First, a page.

My sincere apologies, dear Reader, for the radio silence. Between travel, finals, my car breaking down, grading, interviews, meetings upon meetings about meetings, and all the other bits which delight in banding together at the end of term, I simply didn’t get to this last week. I hope you’ll forgive the lapse.
The semester has officially ended here in the land of Pilgrims. I’ve passed my classes, only failed a quarter of my students, and set (mostly) in place all plans and employment for the fall—my last year in this degree. The summer yawns before me in a shimmering heat wave of uncertainty and tentatively-hoped-for possibility.
But each end of term comes at a price. We graduate students, fools that we are, live our semesters flat-out, eating little and sleeping less, inhaling information at the cost of our selves—and we pay dearly for it. Some have nervous breakdowns, some leave for the hinterlands to regain the semblance of a soul; I (sometimes intentionally, sometimes less so) do a hard reset, much like a computer. This term, that manifested in my being rather violently ill for a day and sleeping some 16 or 17 hours the next—an unheard-of quantity for me. I am still recovering from this enforced infirmity, when I could no longer ignore my body’s need to slow, to rest, to be still. I imagine full recovery will take some weeks, considering how foolishly I still push against those limits, trying to run at full speed as soon I have the strength to walk through the living room.
And in this period of having to see my own limits of being, it is more than my body that I have run to an ending point. My mind is tired, as you might imagine, but so is my soul. That’s new; not that I don’t recognize that the past term (the past several terms) have been incredibly spiritually exhausting, but I never thought about the idea that you can somehow get to the end of that strength. Just as I have to let my mind and body rest now, to recharge, I feel as though I need to slow and let my spirit do the same. I feel hollow in a way I don’t recognize other than in comparison with the long-ago days of marching band camp, when a 12-hour rehearsal would end and I would drive home to sit in the car and stare at the dashboard in sheer exhaustion. It is a place of absence, of being so far beyond tired that there is only space and no words.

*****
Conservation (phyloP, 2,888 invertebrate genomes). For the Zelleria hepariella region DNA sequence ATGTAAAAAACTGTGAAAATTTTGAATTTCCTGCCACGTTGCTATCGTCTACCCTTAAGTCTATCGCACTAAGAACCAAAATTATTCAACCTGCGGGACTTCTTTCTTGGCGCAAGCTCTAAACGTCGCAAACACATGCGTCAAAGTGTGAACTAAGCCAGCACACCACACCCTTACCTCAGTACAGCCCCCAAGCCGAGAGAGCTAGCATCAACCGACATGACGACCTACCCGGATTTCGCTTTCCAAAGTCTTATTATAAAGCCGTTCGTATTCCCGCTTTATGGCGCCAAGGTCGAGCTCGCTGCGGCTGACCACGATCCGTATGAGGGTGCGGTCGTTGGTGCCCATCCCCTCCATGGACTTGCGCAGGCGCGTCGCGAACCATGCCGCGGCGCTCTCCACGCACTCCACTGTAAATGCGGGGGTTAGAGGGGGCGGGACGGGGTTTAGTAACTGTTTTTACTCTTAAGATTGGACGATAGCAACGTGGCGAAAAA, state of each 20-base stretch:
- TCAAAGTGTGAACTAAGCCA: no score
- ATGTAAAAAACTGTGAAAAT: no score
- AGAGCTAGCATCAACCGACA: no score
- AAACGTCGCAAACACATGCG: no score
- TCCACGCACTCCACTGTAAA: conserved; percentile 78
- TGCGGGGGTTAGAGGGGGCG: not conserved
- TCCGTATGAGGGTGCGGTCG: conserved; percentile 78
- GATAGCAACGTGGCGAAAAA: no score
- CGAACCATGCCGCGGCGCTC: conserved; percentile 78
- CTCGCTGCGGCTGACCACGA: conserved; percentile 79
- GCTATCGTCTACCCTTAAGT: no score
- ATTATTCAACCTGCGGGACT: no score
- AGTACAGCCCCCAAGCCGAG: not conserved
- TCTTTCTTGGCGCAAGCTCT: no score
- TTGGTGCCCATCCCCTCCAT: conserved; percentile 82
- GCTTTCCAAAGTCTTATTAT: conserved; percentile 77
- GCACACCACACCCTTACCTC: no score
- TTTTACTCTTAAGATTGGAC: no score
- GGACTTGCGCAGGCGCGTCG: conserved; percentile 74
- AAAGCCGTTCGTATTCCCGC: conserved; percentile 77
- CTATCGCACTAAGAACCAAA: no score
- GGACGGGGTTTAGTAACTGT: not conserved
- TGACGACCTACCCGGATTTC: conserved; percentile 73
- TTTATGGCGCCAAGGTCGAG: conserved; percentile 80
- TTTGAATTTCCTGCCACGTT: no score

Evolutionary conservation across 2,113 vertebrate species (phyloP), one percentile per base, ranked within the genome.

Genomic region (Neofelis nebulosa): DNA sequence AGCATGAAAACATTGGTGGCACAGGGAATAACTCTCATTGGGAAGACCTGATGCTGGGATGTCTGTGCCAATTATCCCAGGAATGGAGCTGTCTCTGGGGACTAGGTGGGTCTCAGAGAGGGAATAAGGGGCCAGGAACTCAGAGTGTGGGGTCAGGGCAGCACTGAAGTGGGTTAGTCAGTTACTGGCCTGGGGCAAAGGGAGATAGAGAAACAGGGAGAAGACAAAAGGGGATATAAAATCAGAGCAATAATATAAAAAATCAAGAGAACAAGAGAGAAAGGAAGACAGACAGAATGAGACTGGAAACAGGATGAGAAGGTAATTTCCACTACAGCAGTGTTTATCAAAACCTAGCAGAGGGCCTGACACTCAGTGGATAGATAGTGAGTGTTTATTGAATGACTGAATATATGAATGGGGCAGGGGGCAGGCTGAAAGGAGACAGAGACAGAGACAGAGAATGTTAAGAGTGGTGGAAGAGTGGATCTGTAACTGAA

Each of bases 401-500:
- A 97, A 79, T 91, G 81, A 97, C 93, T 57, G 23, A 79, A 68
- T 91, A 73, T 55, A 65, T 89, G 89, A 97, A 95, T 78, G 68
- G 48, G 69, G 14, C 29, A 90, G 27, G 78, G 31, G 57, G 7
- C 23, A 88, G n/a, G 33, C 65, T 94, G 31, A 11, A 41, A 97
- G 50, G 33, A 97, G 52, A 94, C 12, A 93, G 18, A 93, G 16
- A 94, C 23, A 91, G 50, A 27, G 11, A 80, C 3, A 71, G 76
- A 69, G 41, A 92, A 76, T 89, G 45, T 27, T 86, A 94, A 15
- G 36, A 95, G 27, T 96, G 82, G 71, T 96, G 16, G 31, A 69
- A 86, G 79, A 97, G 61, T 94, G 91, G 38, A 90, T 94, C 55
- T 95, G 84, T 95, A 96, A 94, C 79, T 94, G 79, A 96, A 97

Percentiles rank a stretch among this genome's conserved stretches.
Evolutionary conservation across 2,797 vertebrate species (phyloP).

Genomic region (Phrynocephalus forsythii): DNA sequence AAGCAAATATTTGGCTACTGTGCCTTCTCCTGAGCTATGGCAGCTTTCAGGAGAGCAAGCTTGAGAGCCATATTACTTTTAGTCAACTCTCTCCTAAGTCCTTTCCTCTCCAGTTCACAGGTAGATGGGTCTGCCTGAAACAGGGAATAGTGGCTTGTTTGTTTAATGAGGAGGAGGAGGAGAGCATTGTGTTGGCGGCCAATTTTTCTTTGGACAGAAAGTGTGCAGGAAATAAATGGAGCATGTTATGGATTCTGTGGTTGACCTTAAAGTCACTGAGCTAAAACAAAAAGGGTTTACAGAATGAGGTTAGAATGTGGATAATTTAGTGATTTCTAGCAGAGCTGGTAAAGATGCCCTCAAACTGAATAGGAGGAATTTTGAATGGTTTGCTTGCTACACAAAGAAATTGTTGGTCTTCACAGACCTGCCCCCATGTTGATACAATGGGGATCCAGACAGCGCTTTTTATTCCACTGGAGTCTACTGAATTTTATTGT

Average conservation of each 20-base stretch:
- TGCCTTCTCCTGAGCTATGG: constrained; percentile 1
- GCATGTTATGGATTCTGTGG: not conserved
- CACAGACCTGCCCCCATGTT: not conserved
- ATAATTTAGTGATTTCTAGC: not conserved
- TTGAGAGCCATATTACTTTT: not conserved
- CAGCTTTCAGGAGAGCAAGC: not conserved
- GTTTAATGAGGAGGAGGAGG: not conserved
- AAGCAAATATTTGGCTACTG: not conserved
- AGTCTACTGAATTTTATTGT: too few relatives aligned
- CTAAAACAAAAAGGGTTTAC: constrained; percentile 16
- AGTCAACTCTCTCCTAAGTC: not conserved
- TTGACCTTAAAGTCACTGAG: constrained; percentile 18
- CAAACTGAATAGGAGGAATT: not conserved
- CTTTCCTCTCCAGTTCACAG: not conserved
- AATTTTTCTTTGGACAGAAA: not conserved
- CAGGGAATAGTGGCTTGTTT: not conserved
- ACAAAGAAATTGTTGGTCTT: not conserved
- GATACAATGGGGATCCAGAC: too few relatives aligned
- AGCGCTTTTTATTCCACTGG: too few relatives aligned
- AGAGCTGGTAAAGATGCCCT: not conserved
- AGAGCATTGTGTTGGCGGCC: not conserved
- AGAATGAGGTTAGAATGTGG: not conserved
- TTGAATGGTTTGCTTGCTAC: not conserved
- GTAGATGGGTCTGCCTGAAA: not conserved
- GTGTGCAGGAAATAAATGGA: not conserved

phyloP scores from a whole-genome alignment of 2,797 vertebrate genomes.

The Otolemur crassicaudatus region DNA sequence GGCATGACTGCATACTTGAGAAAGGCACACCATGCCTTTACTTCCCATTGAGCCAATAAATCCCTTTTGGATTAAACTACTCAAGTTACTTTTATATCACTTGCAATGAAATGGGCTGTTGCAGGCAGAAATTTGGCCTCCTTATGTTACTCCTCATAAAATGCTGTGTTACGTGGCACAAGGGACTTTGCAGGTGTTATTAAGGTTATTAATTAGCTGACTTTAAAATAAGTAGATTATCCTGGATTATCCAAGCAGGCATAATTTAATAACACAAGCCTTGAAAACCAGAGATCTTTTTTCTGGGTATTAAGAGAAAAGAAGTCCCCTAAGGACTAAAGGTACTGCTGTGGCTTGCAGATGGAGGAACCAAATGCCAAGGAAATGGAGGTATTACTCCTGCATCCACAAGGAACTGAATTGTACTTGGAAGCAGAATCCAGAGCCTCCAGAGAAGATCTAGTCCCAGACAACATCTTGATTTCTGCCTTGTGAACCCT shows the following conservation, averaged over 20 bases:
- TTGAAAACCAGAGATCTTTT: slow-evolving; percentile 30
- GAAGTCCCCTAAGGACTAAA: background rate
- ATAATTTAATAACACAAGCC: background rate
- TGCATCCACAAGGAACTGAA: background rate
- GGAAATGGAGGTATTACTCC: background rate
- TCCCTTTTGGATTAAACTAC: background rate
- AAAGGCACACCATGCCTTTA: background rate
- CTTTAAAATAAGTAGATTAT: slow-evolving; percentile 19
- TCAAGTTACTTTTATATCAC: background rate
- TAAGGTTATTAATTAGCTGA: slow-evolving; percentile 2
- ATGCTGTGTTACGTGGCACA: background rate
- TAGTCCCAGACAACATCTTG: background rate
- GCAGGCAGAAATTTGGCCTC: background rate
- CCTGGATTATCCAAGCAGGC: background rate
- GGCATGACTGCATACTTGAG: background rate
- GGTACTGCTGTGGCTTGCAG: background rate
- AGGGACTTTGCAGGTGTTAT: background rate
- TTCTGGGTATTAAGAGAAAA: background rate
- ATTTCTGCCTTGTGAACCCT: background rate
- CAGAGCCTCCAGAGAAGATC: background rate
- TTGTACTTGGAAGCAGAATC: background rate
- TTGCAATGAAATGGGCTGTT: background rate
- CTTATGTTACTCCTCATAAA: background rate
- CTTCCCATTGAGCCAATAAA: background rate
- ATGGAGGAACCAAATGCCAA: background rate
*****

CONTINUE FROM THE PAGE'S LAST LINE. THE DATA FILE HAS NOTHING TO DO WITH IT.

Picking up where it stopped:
There is much going on of note this week, Reader—my denomination’s conference is deciding incredibly weighty matters, I earned one job but lost another, and I have a somewhat mysterious meeting with Interpreter later this afternoon, for starters—but it passes me by in the swirling eddies of a week I’ve not the energy to mark. The part of me that is so independent, so active, rebels at this, seeks an answer to fix this problem, to make it better in some way that will fill the hollowness, searches for the God shape which I must surely be lacking to be this way.
And yet…yet, underneath that, I wonder if this is not also a place to be. Sometimes, we are told to be still. We are told to listen, and even if we’re not actively listening, we are allowing ourselves to be rebuilt. I pushed way too hard this semester, and I am paying for it in so very many ways. But is it not just as foolish to pretend that the need to regenerate isn’t real as it is to try and outrun the wounds that require such regeneration in the first place? Is not this quietness also a part of the spiritual journey? It isn’t brokenness to admit the need to take time apart, to admit that I can’t keep all the threads of my world together all the time. It is only brokenness if I refuse to admit that I am somehow strong enough to bypass this requirement of being human.
I ask for your prayers, Reader, that I may accept this valley as much as I accept the mountaintops, and that I may learn to stand still and allow my spirit to heal. If you’ve been here before, I pray that you made it to the other side; if you are here with me, I pray that we might walk together with the One who lights the darkness, heals the broken, and speaks quietly to those of us whose bruised ears have heard so much noise of late.
“Come to me, all you who are struggling hard and carrying heavy loads, and I will give you rest.” (Matthew 11:28, CEB)